A defined contribution plan is a qualified retirement plan that provides for periodic contributions as specified in a written formula. Contributions are made to the individual accounts (sometimes referred to as separate accounts) of participants. Defined contribution plans are also referred to as individual account plans, since each participant has a separate account in which plan contributions and investment earnings accrue. Participants receive regular statements that reflect their accrued benefits, making it possible for them to monitor the progress of their retirement benefits.
The benefits ultimately received by plan participants are not specified, but are determined by contributions, investment results (gains or losses and interest/dividend earnings), expenses, and, in some cases, amounts forfeited by participants who leave the company prior to becoming fully vested. The certainty of retirement benefits (or lack thereof) is one of the key differences between defined benefit and defined contribution plans.
Like other qualified plans, employer contributions cannot be "discriminatory" as defined by the Employee Retirement Income Security Act of 1974 (ERISA). In other words, the employer cannot give the lion's share of benefits to "highly compensated employees," typically owners and managers, while tossing a few crumbs to "nonhighly compensated employees," typically the rank-and-file workers. The percentage of any contribution allocated to a particular employee is also limited by the requirement of the Internal Revenue Code (IRC) that no more than $275,000 in annual compensation (in 2018, indexed) can be considered in formulating the allocation. Thus, if a plan calls for each participant to receive a contribution equal to 10% of annual compensation, the $300,000-per-year CEO could receive only $27,500 (10% of $275,000).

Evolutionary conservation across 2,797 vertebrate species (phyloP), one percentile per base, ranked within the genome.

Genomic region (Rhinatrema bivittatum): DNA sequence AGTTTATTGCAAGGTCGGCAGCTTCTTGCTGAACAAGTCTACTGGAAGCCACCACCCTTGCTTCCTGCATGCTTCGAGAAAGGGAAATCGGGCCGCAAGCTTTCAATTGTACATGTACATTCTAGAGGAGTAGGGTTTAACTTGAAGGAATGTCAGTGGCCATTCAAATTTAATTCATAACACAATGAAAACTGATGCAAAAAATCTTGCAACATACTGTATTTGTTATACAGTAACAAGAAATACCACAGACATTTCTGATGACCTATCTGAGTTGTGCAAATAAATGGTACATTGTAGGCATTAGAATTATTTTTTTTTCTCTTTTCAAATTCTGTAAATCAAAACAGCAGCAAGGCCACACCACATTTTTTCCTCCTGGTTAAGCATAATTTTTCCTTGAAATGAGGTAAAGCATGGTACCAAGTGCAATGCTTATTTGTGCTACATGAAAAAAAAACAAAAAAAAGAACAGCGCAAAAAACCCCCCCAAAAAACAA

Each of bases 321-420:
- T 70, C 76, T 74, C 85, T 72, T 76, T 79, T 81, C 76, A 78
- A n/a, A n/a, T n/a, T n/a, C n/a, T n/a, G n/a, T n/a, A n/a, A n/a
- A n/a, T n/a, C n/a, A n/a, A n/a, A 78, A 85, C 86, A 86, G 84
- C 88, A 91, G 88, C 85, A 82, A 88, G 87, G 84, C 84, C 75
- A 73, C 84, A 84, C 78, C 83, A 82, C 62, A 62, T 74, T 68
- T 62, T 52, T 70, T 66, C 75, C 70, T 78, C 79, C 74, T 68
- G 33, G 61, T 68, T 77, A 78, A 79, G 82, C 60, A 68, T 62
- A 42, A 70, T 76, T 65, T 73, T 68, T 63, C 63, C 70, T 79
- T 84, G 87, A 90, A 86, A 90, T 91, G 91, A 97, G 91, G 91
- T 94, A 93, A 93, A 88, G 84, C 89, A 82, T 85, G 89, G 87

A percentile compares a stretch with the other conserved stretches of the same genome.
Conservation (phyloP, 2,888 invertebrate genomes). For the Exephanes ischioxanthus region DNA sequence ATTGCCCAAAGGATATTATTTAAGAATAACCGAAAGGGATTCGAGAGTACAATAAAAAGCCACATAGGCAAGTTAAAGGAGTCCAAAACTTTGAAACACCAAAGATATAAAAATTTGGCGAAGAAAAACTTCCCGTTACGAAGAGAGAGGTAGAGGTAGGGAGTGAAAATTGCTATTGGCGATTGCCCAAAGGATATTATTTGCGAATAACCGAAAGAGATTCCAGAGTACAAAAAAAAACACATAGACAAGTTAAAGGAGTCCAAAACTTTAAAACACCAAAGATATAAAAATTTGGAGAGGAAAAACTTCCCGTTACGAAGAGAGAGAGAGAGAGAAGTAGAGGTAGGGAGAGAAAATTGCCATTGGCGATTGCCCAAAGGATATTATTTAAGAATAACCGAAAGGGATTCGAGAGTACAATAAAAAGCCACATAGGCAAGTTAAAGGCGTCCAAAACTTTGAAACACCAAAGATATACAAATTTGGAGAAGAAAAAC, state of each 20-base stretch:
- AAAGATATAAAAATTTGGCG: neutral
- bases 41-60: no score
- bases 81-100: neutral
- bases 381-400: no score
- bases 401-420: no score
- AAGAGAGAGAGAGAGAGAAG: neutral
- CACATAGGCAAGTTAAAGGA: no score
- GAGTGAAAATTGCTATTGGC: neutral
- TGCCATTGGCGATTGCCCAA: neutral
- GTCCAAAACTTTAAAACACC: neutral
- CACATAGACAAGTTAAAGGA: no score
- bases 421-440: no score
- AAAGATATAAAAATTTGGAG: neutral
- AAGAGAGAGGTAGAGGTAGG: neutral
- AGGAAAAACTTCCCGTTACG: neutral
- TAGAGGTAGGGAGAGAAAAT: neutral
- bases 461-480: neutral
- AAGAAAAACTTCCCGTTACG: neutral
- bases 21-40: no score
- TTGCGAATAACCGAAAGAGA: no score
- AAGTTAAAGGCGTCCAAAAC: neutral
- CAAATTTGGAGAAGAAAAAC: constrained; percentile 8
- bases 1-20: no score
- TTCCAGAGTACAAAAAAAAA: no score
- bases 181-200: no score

The amount of contributions allocated to a particular employee is further restricted by the IRC’s limit on “annual additions.” The limitation on annual additions to a participant’s account is the lesser of $55,000 (2018, indexed) or 100% of the participant’s compensation. The annual addition for any year is the sum of
You can see that an annual addition is when "new" money is added to the account. Earnings are not “new” money, so they are not considered to be an annual addition.
Table 1 summarizes some of the important characteristics of defined contribution plans that you should remember.
As you will see in this module, defined contribution plans come in many forms, each having different advantages and disadvantages for employers and employees. Furthermore, each operates under a unique sets of rules.
Kristen MacKenzie, MBA, CFP®, CRPC® is an associate professor at the College for Financial Planning. Kristen has over 20 years of experience in the financial services industry, both as an active financial planner and as a provider of financial education. She graduated from the University of Connecticut with a degree in economics and later received her MBA at the University of Colorado.
Michael Angell, CFP®, EA is an associate professor at the College for Financial Planning. He obtained his bachelor's degree in mathematics at Creighton University. His 20+ years of work experience includes banking, insurance, investments, retirement, and estate planning. In addition to his responsibilities at the College, Michael also serves as a private client services advisor with an independent investment firm and is also a federally licensed tax practitioner with a nationally recognized company. You can contact him at Michael.Angell@cffp.edu.